When Incivility Is a Form of Civility: Challenging the Comfort of Willful Ignorance

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Abstract

In this essay, Barbara Applebaum reframes the case for subversive incivility by emphasizing the links between civility, comfort, and willful ignorance. The scholarship defending incivility gives much attention to ascertaining when incivility is justified. While acknowledging the importance of this focus, Applebaum asks whether it fails to adequately acknowledge (1) the role that willful ignorance plays in maintaining systemic privilege and oppression, and (2) how calls for civility are demands for dominant group comfort that protect willful ignorance from challenge. The essay begins with a review of some of the arguments that have been articulated in defense of justified incivility, particularly Tracy Owen Patton's concept of hegemonic civility. Next, Applebaum calls attention to how subversive incivility aims to disrupt the dominant group comfort that preserves willful ignorance, arguing that “incivility” is marked not by the tone of an utterance or argument, but rather by whether the message challenges hegemonic frameworks. She then elaborates the type of ignorance involved in willful ignorance and, finally, uses this concept to analyze a case of student “incivility” at Yale University. Applebaum concludes by recommending a shift in focus from establishing what counts as civility versus incivility to addressing the more fundamental question about what one is unwilling to know.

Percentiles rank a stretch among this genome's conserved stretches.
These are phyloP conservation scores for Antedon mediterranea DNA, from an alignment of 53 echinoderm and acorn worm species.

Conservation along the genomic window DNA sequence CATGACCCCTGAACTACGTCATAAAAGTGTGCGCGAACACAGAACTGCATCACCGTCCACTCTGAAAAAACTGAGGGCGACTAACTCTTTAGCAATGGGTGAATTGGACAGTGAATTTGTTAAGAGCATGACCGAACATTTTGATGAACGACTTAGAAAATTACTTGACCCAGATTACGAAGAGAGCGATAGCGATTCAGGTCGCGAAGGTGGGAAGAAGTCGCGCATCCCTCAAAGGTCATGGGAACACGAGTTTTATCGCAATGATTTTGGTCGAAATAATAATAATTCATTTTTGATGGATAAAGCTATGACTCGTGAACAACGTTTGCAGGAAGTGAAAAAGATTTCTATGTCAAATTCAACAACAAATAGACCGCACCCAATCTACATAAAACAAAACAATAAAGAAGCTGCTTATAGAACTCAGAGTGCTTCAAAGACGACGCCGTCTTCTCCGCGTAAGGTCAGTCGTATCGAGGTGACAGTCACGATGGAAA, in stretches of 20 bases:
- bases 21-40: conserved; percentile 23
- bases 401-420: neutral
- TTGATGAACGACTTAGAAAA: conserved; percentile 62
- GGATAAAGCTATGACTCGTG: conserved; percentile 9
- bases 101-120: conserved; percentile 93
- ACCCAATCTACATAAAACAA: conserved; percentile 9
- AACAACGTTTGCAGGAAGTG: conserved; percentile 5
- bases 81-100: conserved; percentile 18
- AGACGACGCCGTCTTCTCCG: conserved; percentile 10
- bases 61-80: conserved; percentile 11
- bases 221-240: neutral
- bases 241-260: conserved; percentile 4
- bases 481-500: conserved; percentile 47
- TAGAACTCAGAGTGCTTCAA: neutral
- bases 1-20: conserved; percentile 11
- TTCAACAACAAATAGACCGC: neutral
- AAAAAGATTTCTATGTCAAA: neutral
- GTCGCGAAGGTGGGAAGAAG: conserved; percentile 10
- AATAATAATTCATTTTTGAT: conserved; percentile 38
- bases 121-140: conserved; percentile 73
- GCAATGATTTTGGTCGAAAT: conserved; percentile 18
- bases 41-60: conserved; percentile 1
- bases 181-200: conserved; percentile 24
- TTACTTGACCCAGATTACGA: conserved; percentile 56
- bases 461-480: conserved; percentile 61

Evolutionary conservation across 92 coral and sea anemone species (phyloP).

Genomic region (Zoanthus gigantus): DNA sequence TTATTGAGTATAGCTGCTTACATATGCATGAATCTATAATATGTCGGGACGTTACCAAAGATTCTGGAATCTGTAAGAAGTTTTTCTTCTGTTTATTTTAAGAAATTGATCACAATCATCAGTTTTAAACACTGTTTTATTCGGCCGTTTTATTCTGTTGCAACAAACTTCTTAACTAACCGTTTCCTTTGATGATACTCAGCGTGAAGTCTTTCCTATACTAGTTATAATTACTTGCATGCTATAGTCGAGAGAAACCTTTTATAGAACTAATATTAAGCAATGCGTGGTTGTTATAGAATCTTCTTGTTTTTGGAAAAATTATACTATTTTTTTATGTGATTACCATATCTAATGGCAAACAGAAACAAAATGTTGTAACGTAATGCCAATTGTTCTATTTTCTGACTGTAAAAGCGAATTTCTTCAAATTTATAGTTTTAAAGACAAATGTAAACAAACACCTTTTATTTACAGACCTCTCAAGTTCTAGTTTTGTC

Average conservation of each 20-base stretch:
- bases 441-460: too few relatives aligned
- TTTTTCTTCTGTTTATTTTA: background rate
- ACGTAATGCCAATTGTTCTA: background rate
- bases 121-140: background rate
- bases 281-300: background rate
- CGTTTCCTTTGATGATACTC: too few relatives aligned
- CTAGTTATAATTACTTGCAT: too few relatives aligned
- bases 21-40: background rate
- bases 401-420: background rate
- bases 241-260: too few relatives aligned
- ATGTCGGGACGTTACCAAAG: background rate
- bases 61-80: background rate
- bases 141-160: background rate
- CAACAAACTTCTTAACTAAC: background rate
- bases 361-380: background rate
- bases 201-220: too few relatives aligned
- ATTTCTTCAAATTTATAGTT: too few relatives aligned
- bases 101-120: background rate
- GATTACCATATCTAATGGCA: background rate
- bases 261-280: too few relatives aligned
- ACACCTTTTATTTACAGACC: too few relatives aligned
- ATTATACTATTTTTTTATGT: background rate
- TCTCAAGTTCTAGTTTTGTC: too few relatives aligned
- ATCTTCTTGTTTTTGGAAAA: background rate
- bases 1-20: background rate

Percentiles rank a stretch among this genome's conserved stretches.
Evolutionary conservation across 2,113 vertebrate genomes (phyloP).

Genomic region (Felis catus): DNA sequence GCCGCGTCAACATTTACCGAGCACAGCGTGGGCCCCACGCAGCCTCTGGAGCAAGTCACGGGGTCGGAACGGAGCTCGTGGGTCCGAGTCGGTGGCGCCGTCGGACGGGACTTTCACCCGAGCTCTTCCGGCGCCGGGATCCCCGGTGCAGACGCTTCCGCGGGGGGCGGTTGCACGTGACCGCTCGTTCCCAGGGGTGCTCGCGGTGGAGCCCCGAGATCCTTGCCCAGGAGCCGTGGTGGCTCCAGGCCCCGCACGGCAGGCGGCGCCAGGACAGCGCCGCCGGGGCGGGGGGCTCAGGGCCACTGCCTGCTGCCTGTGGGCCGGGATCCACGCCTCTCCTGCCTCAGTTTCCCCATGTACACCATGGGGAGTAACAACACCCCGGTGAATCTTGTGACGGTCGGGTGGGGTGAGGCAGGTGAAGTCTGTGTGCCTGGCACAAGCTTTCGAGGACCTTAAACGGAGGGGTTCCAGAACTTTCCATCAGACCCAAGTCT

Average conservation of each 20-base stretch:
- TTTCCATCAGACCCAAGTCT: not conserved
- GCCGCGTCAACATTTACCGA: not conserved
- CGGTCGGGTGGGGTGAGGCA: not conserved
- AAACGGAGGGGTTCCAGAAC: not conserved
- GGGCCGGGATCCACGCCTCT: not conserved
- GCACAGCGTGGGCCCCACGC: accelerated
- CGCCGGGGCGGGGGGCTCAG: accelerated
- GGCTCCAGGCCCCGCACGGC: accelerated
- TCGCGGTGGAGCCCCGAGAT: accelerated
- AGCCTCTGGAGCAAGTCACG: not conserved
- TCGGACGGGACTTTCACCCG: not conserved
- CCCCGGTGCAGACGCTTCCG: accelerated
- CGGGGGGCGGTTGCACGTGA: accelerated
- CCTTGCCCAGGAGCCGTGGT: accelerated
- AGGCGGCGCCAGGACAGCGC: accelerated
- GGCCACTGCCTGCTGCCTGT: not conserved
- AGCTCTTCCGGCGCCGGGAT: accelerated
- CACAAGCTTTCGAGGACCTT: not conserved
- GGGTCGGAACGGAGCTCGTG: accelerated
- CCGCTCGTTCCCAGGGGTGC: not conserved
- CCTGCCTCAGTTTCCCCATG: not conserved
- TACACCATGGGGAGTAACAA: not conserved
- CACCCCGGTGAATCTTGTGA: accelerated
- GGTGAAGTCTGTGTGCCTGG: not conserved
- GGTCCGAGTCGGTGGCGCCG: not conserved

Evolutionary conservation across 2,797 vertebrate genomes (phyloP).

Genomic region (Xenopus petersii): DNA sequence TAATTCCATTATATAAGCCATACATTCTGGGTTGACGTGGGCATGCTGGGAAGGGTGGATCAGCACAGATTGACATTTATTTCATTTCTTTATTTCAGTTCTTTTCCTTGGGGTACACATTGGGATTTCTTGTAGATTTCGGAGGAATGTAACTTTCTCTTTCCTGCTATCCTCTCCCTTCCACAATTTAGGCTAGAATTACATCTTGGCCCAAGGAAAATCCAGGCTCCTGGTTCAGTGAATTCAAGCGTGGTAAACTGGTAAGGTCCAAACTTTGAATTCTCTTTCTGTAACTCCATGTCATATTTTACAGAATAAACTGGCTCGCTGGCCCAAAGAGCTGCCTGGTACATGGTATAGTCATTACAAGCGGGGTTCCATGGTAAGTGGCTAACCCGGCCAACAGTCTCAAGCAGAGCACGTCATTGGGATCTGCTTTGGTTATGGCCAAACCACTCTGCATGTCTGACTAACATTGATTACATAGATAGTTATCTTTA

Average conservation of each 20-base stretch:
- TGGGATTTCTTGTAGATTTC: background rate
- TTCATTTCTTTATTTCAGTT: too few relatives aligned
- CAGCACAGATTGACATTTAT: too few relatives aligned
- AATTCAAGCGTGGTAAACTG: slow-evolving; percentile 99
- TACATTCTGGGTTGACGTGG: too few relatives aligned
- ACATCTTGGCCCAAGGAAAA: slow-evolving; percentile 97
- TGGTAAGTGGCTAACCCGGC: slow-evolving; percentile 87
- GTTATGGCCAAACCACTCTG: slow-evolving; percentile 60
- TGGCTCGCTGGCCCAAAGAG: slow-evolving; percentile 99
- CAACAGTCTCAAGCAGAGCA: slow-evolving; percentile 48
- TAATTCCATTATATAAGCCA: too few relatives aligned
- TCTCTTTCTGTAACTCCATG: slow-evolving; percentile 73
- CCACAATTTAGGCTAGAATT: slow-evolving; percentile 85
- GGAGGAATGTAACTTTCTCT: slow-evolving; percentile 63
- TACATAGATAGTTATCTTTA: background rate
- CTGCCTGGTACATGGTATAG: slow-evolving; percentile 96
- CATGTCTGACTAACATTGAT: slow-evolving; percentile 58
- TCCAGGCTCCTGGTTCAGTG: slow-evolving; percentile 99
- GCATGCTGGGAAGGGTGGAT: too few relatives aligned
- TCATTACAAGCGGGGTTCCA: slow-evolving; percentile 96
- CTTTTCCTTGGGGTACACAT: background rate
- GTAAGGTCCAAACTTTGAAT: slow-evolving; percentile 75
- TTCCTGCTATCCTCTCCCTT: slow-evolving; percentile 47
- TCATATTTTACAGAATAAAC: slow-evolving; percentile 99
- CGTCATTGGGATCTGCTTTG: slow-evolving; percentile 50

Original languageEnglish (US)
Pages (from-to)717-730
Number of pages14
JournalEducational Theory
Volume70
Issue number6
DOIs
StatePublished - Dec 2020

Keywords

  • comfort
  • incivility
  • student protests
  • willful ignorance

ASJC Scopus subject areas

  • Education

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